Head of Fixed Income and Macro, Old Mutual Global Investors

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The Autumn Statement proved it – we need a real alternative to austerity, now

Theresa May’s Tories have missed their chance to rescue the British economy.

After six wasted years of failed Conservative austerity measures, Philip Hammond had the opportunity last month in the Autumn Statement to change course and put in place the economic policies that would deliver greater prosperity, and make sure it was fairly shared.

Instead, he chose to continue with cuts to public services and in-work benefits while failing to deliver the scale of investment needed to secure future prosperity. The sense of betrayal is palpable.

The headline figures are grim. An analysis by the Institute for Fiscal Studies shows that real wages will not recover their 2008 levels even after 2020. The Tories are overseeing a lost decade in earnings that is, in the words Paul Johnson, the director of the IFS, “dreadful” and unprecedented in modern British history.

Meanwhile, the Treasury’s own analysis shows the cuts falling hardest on the poorest 30 per cent of the population. The Office for Budget Responsibility has reported that it expects a £122bn worsening in the public finances over the next five years. Of this, less than half – £59bn – is due to the Tories’ shambolic handling of Brexit. Most of the rest is thanks to their mishandling of the domestic economy.

 

Time to invest

The Tories may think that those people who are “just about managing” are an electoral demographic, but for Labour they are our friends, neighbours and the people we represent. People in all walks of life needed something better from this government, but the Autumn Statement was a betrayal of the hopes that they tried to raise beforehand.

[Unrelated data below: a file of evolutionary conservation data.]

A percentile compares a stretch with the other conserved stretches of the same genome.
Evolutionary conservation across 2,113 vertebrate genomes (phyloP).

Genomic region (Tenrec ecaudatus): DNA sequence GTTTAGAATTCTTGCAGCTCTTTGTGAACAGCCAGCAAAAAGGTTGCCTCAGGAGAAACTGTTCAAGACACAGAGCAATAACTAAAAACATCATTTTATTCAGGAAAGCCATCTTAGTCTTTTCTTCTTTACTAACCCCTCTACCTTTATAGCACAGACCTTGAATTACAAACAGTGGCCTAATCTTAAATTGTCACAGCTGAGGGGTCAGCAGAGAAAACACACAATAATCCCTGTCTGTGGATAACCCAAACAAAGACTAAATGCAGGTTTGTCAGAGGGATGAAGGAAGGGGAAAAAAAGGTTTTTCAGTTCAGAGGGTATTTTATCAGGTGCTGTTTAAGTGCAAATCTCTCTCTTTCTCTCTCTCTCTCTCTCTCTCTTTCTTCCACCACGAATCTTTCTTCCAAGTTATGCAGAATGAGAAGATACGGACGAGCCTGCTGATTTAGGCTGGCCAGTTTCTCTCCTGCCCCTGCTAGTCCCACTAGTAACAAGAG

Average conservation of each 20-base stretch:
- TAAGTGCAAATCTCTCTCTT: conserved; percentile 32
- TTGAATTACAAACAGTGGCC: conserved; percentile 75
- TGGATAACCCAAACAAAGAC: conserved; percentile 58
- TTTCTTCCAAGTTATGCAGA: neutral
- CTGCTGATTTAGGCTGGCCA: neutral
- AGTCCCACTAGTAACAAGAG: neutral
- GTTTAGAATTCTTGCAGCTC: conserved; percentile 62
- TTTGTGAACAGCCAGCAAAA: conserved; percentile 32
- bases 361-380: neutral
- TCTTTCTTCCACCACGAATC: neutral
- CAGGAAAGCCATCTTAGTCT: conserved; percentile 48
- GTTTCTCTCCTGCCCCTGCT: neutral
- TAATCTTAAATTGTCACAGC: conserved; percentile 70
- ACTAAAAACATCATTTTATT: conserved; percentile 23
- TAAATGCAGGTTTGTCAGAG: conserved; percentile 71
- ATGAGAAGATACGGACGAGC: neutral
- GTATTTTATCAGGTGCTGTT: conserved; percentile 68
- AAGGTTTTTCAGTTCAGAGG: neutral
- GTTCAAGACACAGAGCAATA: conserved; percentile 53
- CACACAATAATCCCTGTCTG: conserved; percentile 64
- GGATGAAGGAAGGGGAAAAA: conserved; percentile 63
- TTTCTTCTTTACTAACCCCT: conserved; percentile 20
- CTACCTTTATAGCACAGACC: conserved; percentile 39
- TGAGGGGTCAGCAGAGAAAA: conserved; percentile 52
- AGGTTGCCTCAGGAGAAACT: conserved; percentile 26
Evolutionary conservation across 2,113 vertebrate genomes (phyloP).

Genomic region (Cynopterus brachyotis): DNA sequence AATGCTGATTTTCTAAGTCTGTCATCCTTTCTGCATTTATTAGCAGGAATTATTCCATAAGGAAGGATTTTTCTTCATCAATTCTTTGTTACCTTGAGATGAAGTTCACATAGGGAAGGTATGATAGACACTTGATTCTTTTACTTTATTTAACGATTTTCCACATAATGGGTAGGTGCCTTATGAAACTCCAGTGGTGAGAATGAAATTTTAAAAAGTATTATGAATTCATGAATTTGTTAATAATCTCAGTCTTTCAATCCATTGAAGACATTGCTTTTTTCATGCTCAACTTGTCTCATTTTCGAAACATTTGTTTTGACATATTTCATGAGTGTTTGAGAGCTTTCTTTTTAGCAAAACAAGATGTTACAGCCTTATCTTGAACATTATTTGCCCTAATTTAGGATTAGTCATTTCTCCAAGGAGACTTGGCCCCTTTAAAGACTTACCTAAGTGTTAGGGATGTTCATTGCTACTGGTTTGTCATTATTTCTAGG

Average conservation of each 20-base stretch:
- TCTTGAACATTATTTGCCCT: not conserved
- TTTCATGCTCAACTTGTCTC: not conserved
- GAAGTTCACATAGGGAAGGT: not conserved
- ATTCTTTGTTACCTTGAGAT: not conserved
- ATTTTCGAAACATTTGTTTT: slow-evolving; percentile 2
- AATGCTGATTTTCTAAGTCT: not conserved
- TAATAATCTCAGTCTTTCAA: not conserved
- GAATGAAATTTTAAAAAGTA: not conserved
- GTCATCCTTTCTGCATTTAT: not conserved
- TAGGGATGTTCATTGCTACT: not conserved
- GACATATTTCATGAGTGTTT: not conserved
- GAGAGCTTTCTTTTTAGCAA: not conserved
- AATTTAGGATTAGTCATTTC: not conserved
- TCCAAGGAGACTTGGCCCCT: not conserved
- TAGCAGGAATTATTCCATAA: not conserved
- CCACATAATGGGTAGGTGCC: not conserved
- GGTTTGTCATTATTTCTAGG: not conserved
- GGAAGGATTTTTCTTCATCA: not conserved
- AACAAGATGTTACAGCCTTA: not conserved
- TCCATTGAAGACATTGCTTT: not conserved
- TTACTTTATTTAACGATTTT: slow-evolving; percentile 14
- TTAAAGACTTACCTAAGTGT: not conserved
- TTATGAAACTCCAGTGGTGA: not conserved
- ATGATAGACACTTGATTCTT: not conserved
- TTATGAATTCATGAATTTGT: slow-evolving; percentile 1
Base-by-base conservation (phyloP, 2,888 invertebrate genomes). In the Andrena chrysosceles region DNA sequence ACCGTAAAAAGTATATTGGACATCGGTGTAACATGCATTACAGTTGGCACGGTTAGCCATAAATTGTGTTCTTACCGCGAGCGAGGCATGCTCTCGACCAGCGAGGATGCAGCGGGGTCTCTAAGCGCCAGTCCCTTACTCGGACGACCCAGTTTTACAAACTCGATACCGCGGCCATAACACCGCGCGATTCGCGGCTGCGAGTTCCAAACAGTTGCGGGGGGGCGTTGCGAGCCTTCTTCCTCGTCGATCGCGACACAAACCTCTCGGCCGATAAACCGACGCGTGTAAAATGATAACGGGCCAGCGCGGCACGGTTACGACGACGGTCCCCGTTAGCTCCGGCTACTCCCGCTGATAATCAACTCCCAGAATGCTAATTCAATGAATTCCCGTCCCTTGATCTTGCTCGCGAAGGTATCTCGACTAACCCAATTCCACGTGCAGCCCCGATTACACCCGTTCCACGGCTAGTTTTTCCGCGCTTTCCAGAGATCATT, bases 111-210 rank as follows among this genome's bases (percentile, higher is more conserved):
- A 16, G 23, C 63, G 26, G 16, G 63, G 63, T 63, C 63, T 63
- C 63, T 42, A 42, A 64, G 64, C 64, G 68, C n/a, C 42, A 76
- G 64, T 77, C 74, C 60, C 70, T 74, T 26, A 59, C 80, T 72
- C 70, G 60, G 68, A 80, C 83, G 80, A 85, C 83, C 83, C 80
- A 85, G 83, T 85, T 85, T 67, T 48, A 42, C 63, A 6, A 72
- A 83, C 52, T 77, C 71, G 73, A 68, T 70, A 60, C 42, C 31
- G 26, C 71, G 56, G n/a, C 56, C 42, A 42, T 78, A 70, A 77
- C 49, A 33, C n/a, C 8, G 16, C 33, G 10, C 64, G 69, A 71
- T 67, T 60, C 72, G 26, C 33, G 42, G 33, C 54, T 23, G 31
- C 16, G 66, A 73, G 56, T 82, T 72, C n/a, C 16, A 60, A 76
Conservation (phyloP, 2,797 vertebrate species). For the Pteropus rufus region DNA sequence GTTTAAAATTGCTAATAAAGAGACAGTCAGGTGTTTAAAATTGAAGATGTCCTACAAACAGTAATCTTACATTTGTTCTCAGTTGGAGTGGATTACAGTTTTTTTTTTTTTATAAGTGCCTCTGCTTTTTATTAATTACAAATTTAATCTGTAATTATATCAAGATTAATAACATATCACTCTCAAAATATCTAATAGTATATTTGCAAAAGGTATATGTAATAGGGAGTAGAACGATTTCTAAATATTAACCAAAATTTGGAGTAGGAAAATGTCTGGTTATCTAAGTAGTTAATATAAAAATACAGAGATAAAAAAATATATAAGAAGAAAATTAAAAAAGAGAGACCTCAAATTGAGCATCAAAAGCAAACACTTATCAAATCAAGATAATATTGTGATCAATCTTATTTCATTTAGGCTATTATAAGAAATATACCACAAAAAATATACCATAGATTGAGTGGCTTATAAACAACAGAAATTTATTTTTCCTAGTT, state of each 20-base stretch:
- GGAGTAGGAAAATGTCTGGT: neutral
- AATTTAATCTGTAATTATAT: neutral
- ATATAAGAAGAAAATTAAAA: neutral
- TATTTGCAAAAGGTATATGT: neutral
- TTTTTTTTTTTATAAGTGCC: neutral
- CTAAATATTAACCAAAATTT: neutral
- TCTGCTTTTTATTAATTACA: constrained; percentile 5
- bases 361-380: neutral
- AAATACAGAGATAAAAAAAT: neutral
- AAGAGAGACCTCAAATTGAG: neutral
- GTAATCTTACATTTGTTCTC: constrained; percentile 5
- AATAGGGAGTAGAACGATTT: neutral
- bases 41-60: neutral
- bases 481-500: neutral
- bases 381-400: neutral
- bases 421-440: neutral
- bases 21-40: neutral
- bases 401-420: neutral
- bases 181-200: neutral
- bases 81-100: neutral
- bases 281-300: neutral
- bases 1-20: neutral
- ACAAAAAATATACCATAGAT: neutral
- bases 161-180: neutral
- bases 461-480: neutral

Because the Tories cut when they should have invested, we now have a fundamentally weak economy that is unprepared for the challenges of Brexit. Low investment has meant that instead of installing new machinery, or building the new infrastructure that would support productive high-wage jobs, we have an economy that is more and more dependent on low-productivity, low-paid work. Every hour worked in the US, Germany or France produces on average a third more than an hour of work here.

Labour has different priorities. We will deliver the necessary investment in infrastructure and research funding, and back it up with an industrial strategy that can sustain well-paid, secure jobs in the industries of the future such as renewables. We will fight for Britain’s continued tariff-free access to the single market. We will reverse the tax giveaways to the mega-rich and the giant companies, instead using the money to make sure the NHS and our education system are properly funded. In 2020 we will introduce a real living wage, expected to be £10 an hour, to make sure every job pays a wage you can actually live on. And we will rebuild and transform our economy so no one and no community is left behind.